Failure to Diagnose & Delay in Treatment of Acute Abdomen Due to Pancreatitis (Inflammation of the Pancreas)

Evaluate breaches in the standard of care to evaluate a Failure to Diagnose & Delay in Treatment of Acute Abdomen Due to Pancreatitis (Inflammation of the Pancreas)

Answer the following questions to find out if the standard of care was followed for your case.

  • With which of the following symptoms did the patient present? (Choose all that apply)
    Moderate to severe unrelenting mid-epigastric pain / radiating to the back
    Anorexia
    Nausea / vomiting
    Dyspnea
    Fever
    Confusion / restlessness
    Not elicited
    Answer unknown
    Why is this important?
    Patients with acute pancreatitis present with upper abdominal pain usually in the mid epigastric region radiating to the back of a rapid onset, associated with nausea, vomiting, fever, restlessness. The pain is ameliorated by bending forward and is aggravated by lying flat on the back or after eating.
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  • Which of the following risk factors did the patient possess? (Choose all that apply) Why is this important?
    Answer this question
    A risk factor is a variable that has a causal association with a disease or disease process; the presence of the variable in an individual or a population is associated with an increased risk of the presence or future development of the disease. Thus, risk factors may be useful for identifying subjects at increased risk for a disease or for a particular outcome that results from a disease process.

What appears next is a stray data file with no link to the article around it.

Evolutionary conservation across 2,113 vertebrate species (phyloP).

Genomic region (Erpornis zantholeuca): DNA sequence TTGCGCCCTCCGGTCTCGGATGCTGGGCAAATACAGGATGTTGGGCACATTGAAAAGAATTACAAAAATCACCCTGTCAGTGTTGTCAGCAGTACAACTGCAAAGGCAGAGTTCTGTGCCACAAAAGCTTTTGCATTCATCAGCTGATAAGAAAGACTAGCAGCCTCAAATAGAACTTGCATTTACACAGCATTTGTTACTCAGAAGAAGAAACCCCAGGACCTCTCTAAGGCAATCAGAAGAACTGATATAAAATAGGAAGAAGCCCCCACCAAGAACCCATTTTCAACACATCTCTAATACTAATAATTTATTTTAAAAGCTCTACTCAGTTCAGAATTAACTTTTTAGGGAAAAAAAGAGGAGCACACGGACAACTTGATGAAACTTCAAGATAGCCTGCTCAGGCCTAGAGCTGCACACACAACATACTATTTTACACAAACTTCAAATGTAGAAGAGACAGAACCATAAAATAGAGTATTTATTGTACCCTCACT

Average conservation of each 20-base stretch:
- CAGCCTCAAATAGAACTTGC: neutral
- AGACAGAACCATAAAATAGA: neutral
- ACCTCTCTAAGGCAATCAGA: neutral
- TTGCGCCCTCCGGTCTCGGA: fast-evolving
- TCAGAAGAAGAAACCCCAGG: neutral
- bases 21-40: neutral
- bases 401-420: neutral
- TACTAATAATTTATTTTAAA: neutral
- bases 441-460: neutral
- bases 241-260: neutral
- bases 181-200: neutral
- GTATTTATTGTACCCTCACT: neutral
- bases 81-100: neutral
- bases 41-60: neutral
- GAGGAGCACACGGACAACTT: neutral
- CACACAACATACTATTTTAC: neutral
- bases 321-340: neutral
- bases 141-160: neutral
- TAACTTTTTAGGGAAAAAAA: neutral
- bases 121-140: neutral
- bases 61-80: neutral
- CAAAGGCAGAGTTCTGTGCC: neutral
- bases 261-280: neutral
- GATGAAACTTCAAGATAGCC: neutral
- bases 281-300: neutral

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  • Was a medical history obtained? Why is this important?
    Answer this question
    A complete medical history and carefully focused physical examination serve as the core of the diagnostic process. The information obtained guides the further direction of the patient's examination, enables the clinician to make educated evaluations, and be better equipped to advise the patient.
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  • Were the patient’s vital signs recorded? Why is this important?
    Answer this question
    Systemic signs can include fever, tachycardia, tachypnea, and, in severe cases, hypotension.
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  • Was a physical examination performed? Why is this important?
    Answer this question
    A complete medical history and carefully focused physical examination serve as the core of the diagnostic process. The information obtained guides the further direction of the patient's evaluation and enables the clinician to make the most judicious use of additional tests.
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  • Was the patient discharged and later diagnosed with pancreatitis? Why is this important?
    Answer this question
    The symptoms of acute pancreatitis may be diffuse, non-specific, and can mimic other less serious syndromes.
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  • Which of the following diagnostic laboratory investigations were performed? (Choose all that apply) Why is this important?
    Answer this question
    Routine laboratory studies can provide important clues to diagnosis
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  • Which of the following diagnostic imaging studies were performed? (Choose all that apply) Why is this important?
    Answer this question
    An MRI provides unsurpassed soft tissue contrast and multiplanar capability with spatial resolution.
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  • To which of the following specialist was the patient referred? (Choose all that apply) Why is this important?
    Answer this question
    Once priorities and goals have been agreed on, referral to the appropriate professionals should be made in a timely manner. To deliver care requires a coordinated approach that allows sharing of skills and expertise. The skills of members from all professional disciplines should be utilized to enable all patients to achieve their maximum potential.